FIG. 3 provides an exploded view of components of the system that are disposed within and/or coupled with the vertical duct 30, in accordance with one embodiment of the present invention. In one embodiment, the displacement ventilation system desirably includes a heat exchanger 60 and a heat pump 62 that are disposed within the vertical duct 30. In one embodiment, the displacement ventilation system preferably includes a first conduit 64 located adjacent the lower end 32 of the vertical duct 30. The first conduit 64 preferably includes a downstream opening 66 aligned with the upstream end 24 of the diffuser duct 20 (FIG. 1A), and an upstream opening 68 that is preferably in fluid communication with the downstream opening 66. In one embodiment, the first conduit 64 preferably directs the air flow in a horizontal direction and changes the direction of the air flow approximately ninety degrees to the left as it flows between the upstream opening 68 and the downstream opening 66 thereof.

The displacement ventilation system also desirably includes a second conduit 70 that is disposed within the vertical duct 30 and that overlies the first conduit 64. The second conduit 70 preferably includes an upstream opening 72 that is in fluid communication with the downstream end 18 of the air inlet duct 14. The second conduit 70 also preferably includes a downstream opening 74 that enables air exiting the second conduit to pass therethrough. In one embodiment, fresh air drawn into the system exits the downstream end 18 of the air inlet duct 14 and flows into the upstream opening 72 of the second conduit 70. The second conduit 70 desirably changes the direction of the air flow so that the air passes through the downstream opening 74. The inner surfaces of the second conduit 70 may change the direction of the air flow from a substantially horizontal flow to a substantially vertical flow. In one embodiment, the second conduit 70 preferably directs the incoming air into a lower end of a first section of the heat exchanger 60, as will be described in more detail herein.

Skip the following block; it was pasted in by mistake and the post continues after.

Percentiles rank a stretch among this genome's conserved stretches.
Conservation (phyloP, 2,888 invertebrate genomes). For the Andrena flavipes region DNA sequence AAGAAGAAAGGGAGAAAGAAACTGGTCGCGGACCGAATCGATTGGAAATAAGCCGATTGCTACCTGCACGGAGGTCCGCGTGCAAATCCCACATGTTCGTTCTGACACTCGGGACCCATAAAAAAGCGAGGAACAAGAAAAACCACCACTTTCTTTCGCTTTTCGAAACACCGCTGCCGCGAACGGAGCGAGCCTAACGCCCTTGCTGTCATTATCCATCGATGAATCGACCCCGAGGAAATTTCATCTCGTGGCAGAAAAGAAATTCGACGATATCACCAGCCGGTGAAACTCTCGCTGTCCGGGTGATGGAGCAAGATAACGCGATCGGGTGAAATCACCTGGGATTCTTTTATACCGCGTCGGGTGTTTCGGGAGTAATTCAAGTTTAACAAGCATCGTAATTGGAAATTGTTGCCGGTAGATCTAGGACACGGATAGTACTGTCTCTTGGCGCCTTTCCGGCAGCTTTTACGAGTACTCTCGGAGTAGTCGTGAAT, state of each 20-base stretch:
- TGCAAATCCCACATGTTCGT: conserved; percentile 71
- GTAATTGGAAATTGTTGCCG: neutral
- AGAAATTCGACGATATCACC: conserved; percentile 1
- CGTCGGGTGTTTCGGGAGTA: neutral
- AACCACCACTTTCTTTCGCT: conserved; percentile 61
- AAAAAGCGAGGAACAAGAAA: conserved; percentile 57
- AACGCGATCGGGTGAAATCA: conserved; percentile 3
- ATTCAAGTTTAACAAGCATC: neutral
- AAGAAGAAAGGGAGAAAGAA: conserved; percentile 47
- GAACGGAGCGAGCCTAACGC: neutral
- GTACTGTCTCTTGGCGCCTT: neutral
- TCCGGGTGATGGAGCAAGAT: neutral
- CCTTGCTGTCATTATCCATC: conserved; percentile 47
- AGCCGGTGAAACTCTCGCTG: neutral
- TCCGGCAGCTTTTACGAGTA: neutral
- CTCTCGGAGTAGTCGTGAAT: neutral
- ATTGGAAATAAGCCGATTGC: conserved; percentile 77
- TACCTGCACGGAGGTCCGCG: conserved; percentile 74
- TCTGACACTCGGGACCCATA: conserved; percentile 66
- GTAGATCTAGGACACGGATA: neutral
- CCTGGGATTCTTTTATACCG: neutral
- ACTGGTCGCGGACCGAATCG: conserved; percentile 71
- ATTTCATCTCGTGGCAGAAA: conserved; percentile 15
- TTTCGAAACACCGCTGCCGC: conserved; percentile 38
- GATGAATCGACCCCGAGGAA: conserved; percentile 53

In one embodiment, the displacement ventilation system preferably includes a third conduit 76 disposed adjacent the lower end 32 of the vertical duct 30. The third conduit 76 desirably includes an upstream opening 78 that is adapted to receive an air stream exhausted from a lower end of a heat exchanger. In one embodiment, return air that is being exhausted and/or removed from an enclosed space by a displacement ventilation system preferably passes through the upstream opening 78 and into the third conduit 76. The third conduit 76 desirably includes a downstream opening 80 adapted for being aligned with the second return air outlet 52 (FIG. 1B) for exhausting the return air from the system and into the outside air. In one embodiment, the third conduit 76 desirably alters the flow path of the return air from a substantially vertical direction to a substantially horizontal direction. In one embodiment, the system desirably includes a vertical wall 84 that extends between the second conduit 70 and the third conduit 76. In one embodiment, the vertically extending wall 84 is a porous or semi-porous material that enables vapor or humidity to be transferred between the return air and the incoming air.

In one embodiment, the displacement ventilation system preferably includes a heat exchanger 60 disposed within the vertical duct 30. In one embodiment, the heat exchanger 60 preferably has a lower end 81 and an upper end 82.

Referring to FIG. 4A, in one embodiment, the heat exchanger 60 includes a plurality of distinct cells 86A-86K that extend between the upper and lower ends thereof. In one embodiment, the heat exchanger 60 preferably includes odd-numbered cells 86A, 86C, 86E, 86G, 86I, and 86K, which are adapted to direct the flow of the incoming air between the lower end 81 and the upper end 82 of the heat exchanger. In one embodiment, the heat exchanger 60 preferably includes even-numbered cells 86B, 86D, 86F, 86H, and 86J, which are adapted to direct the flow of the return air from the upper end 82 to the lower end 81 of the heat exchanger.

Referring to FIG. 4B, in one embodiment, each of the odd-numbered cells 86A, 86C, 86E, 86G, 86I, and 86K is open on the right side and closed on the left side. In one embodiment, each of the even-numbered cells 86B, 86D, 86F, 86H, and 86J is open on the left side and closed on the right side.

Referring to FIG. 4C, in one embodiment, the air flow through the first odd-numbered cell 86A is shown. The incoming air enters the lower end of the cell through an inlet opening provided on the right side cell. As shown in FIG. 4C, the left side of the cell is closed. After the air stream enters the first cell 86A, the air is free to flow through the entire width of the cell 86A until it reaches the upper end whereupon the closed left side forces the air to exit the cell through an outlet opening provided on the right side of the cell.